From the Fast Company archives: The Bad Guy's (And Gal's) Guide to Office Politics

This excerpt by Michael Warshaw comes from the April 1998 of Fast Company.

Just because you’re paranoid doesn’t mean they’re not out to get you. That’s the message from Blaine Pardoe, author of Cubicle Warfare: Self-Defense Strategies for Today’s Hypercompetitive Workplace (Prima Publishing, 1997). Need a feel-bad antidote to our feel-good talk about the upside of office politics? Then look no further than this book.

“Politics is a necessary evil,” Pardoe says, “and often it’s just plain evil. Unfortunately, it’s also how things get done.” Pardoe, 35, is an unlikely candidate for such tough talk. He is director of technology-education services for Ernst & Young LLP, the giant consulting firm. During the day, he manages training programs for E&Y professionals. In his spare time, he writes science-fiction novels as well as other books. “Office politics is like wrestling with a pig,” Pardoe jokes. “You’re going to get dirty – and the pig likes it.” In an interview with Fast Company, Pardoe offered his five principles for dealing with the downside of office politics:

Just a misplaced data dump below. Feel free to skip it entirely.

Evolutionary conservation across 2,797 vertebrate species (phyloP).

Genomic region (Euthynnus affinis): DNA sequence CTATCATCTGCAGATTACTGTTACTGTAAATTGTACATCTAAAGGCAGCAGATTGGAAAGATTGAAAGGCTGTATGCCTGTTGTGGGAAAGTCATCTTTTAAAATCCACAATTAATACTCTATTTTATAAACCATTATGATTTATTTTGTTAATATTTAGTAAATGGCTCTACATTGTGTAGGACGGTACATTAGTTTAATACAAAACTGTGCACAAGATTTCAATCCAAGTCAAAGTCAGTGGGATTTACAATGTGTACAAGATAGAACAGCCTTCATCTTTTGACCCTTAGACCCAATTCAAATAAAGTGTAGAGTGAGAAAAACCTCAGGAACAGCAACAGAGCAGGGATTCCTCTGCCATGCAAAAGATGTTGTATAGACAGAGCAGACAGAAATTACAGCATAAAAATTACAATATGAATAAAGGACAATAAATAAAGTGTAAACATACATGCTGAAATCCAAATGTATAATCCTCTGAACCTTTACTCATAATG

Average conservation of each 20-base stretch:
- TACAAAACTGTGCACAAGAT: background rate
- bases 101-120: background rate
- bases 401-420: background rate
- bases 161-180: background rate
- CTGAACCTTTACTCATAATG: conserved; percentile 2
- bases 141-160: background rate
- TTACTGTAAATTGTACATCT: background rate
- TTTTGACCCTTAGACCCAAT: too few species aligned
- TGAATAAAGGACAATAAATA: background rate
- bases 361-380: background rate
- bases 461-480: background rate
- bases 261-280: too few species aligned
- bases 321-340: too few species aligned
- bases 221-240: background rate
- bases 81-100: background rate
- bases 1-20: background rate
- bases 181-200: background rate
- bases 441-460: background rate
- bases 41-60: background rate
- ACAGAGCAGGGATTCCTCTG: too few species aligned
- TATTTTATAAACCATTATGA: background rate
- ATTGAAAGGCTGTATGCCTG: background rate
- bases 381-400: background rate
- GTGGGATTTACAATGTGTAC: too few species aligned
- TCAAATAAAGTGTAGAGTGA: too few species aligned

1. You can’t win unless someone else loses.
2. Just because you don’t get what you want doesn’t mean you’re getting the shaft.
3. Politics is about power – and power is measured in weird ways.
4. The past is prologue.
5. Don’t believe everything you hear.

To read more about these principles, click this link.